Attorney-General to High Court: Don’t overturn unity gov’t

Justices were concerned about Basic Law changes

Attorney-General Avichai Mandelblit late Thursday night confronted attempts to have the High Court of Justice declare as unconstitutional changes to basic laws that could permit Prime Minister Benjamin Netanyahu to maintain immunity from prosecution after becoming alternate prime minister under the agreement that established the current national-unity rotation government.
Following a November 12 interim order by the High Court that indicated the justices were suspicious of the constitutionality of the changes, Mandelblit doubled down.
Signaling that the justices were taking seriously the petition to negate changes made to the basic laws, the November 12 order expanded the number of justices hearing the case from three to nine.
This conflict has a different meaning now that the government is likely to disband itself due to irreconcilable political differences between the Likud and Blue and White before the High Court even steps in.
However, should the parties succeed in working out their political differences, the High Court battle will remain in play and could still topple the coalition.
Mandelblit rejected the attacks on the changes to the basic laws on multiple grounds.
It was unclear whether the High Court could ever strike down a quasi-constitutional basic law, he said. In any event, if it were possible, it would need to be a far more extreme law, implying something criminal or actively undermining democracy, he added.
Furthermore, Mandelblit rejected the notion that the coalition was abusing or ignoring the will of the voter by forming coalitions they had vowed not to form.
In Israel’s party-based representative democracy, the voter picks a party, and that party represents the people’s will, even if it takes some unpredictable decisions based on complex circumstances, he said.
Moreover, Mandelblit said a national-unity rotation government could not be unconstitutional, since Israel had such a government in the mid-1980s.
Some of the High Court justices made the same point at a hearing on October 27 when the High Court met concerning a host of constitutional issues.
One issue was whether Netanyahu, who is to be tried on several counts of corruption, could be forced to resign when he is due to exchange roles with Blue and White’s Benny Gantz, the alternate prime minister, next November.
The petitions filed by various parties questioned whether the role of alternate prime minister, its authority and aspects of the coalition agreement between Likud and Blue and White are constitutional.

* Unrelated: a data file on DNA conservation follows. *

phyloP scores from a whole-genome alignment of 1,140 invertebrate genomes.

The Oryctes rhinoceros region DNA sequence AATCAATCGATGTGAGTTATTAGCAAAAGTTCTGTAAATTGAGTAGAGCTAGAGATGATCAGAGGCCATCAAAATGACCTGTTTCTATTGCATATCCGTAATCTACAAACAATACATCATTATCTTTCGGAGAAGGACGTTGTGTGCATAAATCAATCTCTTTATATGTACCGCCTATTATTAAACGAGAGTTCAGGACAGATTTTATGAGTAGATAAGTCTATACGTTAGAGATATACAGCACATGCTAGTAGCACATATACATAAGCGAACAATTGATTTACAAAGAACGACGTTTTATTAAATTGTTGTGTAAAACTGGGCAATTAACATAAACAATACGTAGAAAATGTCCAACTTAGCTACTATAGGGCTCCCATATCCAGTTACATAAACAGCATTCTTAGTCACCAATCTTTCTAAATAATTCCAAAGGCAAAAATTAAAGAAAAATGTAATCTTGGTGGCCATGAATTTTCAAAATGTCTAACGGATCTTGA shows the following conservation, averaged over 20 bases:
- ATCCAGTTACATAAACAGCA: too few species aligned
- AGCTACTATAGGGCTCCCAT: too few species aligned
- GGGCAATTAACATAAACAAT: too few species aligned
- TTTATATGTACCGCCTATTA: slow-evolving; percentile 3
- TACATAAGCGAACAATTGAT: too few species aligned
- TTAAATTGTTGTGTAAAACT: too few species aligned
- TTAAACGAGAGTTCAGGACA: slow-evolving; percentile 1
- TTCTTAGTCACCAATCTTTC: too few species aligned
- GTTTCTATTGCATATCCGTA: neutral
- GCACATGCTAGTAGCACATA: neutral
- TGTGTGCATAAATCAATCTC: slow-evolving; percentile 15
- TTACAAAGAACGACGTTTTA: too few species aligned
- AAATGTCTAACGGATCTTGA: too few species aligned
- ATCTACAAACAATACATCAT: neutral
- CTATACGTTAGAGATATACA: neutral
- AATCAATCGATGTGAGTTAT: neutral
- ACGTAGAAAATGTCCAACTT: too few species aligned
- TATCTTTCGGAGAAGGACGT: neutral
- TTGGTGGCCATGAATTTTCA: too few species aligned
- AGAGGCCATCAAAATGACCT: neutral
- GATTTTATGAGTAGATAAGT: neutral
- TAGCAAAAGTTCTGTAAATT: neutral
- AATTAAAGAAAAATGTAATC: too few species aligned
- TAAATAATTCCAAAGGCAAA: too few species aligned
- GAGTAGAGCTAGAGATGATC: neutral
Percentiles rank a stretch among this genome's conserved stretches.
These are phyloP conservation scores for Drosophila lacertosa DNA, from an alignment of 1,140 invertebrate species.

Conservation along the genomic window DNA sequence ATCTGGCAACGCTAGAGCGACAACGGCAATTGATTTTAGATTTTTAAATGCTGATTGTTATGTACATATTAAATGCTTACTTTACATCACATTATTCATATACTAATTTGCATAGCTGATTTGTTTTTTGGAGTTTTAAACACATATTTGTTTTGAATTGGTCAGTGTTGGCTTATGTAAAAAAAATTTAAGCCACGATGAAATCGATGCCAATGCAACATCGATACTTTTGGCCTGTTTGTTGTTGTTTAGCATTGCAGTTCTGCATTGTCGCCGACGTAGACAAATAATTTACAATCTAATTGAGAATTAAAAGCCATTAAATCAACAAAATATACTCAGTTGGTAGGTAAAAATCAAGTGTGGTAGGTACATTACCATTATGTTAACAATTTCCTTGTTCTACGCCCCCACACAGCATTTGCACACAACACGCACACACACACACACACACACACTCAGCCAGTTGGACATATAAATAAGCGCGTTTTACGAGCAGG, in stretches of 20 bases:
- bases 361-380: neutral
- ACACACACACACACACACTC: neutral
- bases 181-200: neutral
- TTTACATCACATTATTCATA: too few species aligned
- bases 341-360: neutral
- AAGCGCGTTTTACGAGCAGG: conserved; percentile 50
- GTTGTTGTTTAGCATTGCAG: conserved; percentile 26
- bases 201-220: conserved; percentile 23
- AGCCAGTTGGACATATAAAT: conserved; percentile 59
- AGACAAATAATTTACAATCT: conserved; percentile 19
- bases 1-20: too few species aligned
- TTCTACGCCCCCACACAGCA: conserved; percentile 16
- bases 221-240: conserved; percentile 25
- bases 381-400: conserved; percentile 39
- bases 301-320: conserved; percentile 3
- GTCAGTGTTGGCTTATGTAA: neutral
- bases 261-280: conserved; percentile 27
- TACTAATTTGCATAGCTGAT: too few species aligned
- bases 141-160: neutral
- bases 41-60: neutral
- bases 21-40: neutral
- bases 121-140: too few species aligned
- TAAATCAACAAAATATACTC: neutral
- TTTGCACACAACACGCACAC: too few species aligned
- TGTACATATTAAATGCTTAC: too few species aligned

In May, the High Court allowed Netanyahu to form his coalition and affirmed that the main principles of the rotation agreement were constitutional. But it delayed ruling on Netanyahu’s possible fate and other aspects of the deal.
Petitioners, including the Movement for the Quality of Government in Israel, Meretz and the Guardians of Israeli Democracy, argued that Netanyahu must resign when he no longer has the unique protection of the office of prime minister.
They have said creating immunity for the position of alternate prime minister and allowing him to stay in office under indictment until conviction and all appeals are exhausted (identical to the protections afforded to the prime minister) is unconstitutional and contradicts 25 years of High Court rulings.
Mandelblit, who indicted Netanyahu, has told the High Court he views the alternate prime minister’s role as constitutional.
The Knesset used its sovereign authority to pass basic laws to change aspects of the government’s powers, including creating the position of alternate prime minister, he said. The legislature has the authority to create a new position beyond previous High Court precedents, based on past laws, he added.
From the outset of the October hearing, Supreme Court President Esther Hayut pressed the petitioners hard, saying they would need to convince her, Vice President Hanan Melcer and Justice Neal Hendel that they could intervene, even though the court has never previously struck down a basic law.
The Movement for the Quality of Government in Israel’s lawyer, Eliad Shraga, argued that the High Court has always had a comprehensive responsibility to protect Israeli democracy.
Furthermore, the Basic Law: Dignity and Freedom of Man had empowered the court to strike down a wide variety of laws to maintain Israeli citizens’ basic freedoms.
Shraga labeled changes to the basic laws by Likud and Blue and White “a mega-attack on Israeli democracy” to which the court could not turn a blind eye and pretend that it was a technical side issue.